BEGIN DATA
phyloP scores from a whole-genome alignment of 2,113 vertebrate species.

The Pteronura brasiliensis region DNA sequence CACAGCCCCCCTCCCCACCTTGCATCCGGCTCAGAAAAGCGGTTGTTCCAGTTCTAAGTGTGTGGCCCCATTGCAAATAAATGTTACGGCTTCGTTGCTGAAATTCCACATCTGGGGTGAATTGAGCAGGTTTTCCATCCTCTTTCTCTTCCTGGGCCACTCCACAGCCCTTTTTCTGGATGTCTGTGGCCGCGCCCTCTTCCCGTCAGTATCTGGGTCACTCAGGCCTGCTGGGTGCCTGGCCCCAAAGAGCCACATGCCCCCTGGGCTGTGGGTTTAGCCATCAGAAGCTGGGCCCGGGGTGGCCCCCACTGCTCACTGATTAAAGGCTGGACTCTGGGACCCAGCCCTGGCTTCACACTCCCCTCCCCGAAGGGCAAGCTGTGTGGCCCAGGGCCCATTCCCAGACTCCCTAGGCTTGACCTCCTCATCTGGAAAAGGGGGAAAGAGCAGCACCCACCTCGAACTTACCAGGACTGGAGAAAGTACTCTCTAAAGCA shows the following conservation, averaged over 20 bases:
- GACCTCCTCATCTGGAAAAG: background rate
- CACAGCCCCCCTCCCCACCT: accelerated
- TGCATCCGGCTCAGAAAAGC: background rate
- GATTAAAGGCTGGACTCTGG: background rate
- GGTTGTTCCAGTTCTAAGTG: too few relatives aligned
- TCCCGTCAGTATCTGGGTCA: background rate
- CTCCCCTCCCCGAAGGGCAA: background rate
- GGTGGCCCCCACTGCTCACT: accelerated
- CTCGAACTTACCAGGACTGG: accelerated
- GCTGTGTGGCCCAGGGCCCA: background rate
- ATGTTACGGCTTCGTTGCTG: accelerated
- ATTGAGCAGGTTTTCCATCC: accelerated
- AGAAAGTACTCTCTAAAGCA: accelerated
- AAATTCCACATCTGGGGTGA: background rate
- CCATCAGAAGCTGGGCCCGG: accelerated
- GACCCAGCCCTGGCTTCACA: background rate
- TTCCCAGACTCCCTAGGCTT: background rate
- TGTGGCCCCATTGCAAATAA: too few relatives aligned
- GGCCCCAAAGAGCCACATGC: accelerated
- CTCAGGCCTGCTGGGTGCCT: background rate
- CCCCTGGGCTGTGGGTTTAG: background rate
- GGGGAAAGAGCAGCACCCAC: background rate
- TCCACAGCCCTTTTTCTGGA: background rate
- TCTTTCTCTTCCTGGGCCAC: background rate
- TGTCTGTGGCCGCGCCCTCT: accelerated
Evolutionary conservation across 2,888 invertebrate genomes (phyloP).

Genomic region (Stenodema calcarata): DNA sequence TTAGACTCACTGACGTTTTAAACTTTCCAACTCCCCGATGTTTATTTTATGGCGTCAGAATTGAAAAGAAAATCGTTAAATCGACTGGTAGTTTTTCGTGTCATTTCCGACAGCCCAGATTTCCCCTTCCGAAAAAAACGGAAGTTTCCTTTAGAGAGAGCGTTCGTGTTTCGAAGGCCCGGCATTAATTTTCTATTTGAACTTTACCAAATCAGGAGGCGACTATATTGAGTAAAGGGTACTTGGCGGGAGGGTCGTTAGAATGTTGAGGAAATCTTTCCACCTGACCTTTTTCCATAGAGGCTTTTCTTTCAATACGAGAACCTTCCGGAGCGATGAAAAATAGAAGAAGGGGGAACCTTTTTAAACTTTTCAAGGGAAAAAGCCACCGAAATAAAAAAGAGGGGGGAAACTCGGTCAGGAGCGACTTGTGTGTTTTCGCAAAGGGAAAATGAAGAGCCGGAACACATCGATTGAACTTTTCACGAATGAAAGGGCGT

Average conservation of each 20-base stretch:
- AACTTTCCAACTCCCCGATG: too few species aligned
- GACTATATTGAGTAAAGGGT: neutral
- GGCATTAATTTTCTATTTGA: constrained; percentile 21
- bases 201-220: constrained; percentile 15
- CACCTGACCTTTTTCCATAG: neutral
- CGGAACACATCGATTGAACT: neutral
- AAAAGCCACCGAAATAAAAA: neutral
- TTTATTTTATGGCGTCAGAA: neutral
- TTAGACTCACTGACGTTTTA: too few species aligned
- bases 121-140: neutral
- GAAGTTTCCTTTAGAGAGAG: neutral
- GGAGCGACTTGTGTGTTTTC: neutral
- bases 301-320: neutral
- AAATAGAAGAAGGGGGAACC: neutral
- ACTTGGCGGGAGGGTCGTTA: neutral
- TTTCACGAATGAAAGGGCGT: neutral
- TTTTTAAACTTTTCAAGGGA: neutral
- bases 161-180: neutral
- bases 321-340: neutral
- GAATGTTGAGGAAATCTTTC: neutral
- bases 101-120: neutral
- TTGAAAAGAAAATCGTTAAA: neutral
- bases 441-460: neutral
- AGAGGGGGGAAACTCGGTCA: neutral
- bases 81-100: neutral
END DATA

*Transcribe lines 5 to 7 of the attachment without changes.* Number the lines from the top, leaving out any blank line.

- TGCATCCGGCTCAGAAAAGC: background rate
- GATTAAAGGCTGGACTCTGG: background rate
- GGTTGTTCCAGTTCTAAGTG: too few relatives aligned